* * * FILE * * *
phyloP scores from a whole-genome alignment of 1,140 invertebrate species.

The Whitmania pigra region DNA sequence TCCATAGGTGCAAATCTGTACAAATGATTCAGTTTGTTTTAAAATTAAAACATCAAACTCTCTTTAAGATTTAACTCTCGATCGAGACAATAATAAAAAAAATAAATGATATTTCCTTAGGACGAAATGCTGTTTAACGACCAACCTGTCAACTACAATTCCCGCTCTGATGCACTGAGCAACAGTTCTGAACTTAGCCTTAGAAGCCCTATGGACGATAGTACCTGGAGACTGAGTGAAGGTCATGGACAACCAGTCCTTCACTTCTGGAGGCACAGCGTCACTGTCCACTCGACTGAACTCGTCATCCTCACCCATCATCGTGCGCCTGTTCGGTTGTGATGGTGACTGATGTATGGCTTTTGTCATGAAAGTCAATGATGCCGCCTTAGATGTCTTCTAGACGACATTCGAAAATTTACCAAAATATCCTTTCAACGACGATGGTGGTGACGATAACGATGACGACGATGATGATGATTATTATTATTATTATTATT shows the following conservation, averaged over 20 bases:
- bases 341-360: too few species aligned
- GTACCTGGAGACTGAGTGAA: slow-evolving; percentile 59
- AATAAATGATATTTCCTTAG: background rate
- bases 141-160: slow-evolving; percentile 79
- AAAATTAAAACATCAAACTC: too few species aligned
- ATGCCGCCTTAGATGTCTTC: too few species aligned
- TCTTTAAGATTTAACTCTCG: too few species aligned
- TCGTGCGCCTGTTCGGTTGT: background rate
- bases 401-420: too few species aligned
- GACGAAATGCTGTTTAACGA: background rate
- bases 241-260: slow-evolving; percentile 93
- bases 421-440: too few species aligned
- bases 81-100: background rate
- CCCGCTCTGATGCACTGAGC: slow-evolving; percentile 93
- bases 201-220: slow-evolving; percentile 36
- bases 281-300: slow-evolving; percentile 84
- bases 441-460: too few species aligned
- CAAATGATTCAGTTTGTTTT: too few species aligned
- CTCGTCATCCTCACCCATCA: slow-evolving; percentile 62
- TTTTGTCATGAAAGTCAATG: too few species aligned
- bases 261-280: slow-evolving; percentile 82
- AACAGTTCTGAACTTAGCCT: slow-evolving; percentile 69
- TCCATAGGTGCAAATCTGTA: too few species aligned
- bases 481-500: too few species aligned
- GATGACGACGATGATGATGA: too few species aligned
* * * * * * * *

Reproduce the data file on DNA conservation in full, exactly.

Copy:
phyloP scores from a whole-genome alignment of 1,140 invertebrate species.

The Whitmania pigra region DNA sequence TCCATAGGTGCAAATCTGTACAAATGATTCAGTTTGTTTTAAAATTAAAACATCAAACTCTCTTTAAGATTTAACTCTCGATCGAGACAATAATAAAAAAAATAAATGATATTTCCTTAGGACGAAATGCTGTTTAACGACCAACCTGTCAACTACAATTCCCGCTCTGATGCACTGAGCAACAGTTCTGAACTTAGCCTTAGAAGCCCTATGGACGATAGTACCTGGAGACTGAGTGAAGGTCATGGACAACCAGTCCTTCACTTCTGGAGGCACAGCGTCACTGTCCACTCGACTGAACTCGTCATCCTCACCCATCATCGTGCGCCTGTTCGGTTGTGATGGTGACTGATGTATGGCTTTTGTCATGAAAGTCAATGATGCCGCCTTAGATGTCTTCTAGACGACATTCGAAAATTTACCAAAATATCCTTTCAACGACGATGGTGGTGACGATAACGATGACGACGATGATGATGATTATTATTATTATTATTATT shows the following conservation, averaged over 20 bases:
- bases 341-360: too few species aligned
- GTACCTGGAGACTGAGTGAA: slow-evolving; percentile 59
- AATAAATGATATTTCCTTAG: background rate
- bases 141-160: slow-evolving; percentile 79
- AAAATTAAAACATCAAACTC: too few species aligned
- ATGCCGCCTTAGATGTCTTC: too few species aligned
- TCTTTAAGATTTAACTCTCG: too few species aligned
- TCGTGCGCCTGTTCGGTTGT: background rate
- bases 401-420: too few species aligned
- GACGAAATGCTGTTTAACGA: background rate
- bases 241-260: slow-evolving; percentile 93
- bases 421-440: too few species aligned
- bases 81-100: background rate
- CCCGCTCTGATGCACTGAGC: slow-evolving; percentile 93
- bases 201-220: slow-evolving; percentile 36
- bases 281-300: slow-evolving; percentile 84
- bases 441-460: too few species aligned
- CAAATGATTCAGTTTGTTTT: too few species aligned
- CTCGTCATCCTCACCCATCA: slow-evolving; percentile 62
- TTTTGTCATGAAAGTCAATG: too few species aligned
- bases 261-280: slow-evolving; percentile 82
- AACAGTTCTGAACTTAGCCT: slow-evolving; percentile 69
- TCCATAGGTGCAAATCTGTA: too few species aligned
- bases 481-500: too few species aligned
- GATGACGACGATGATGATGA: too few species aligned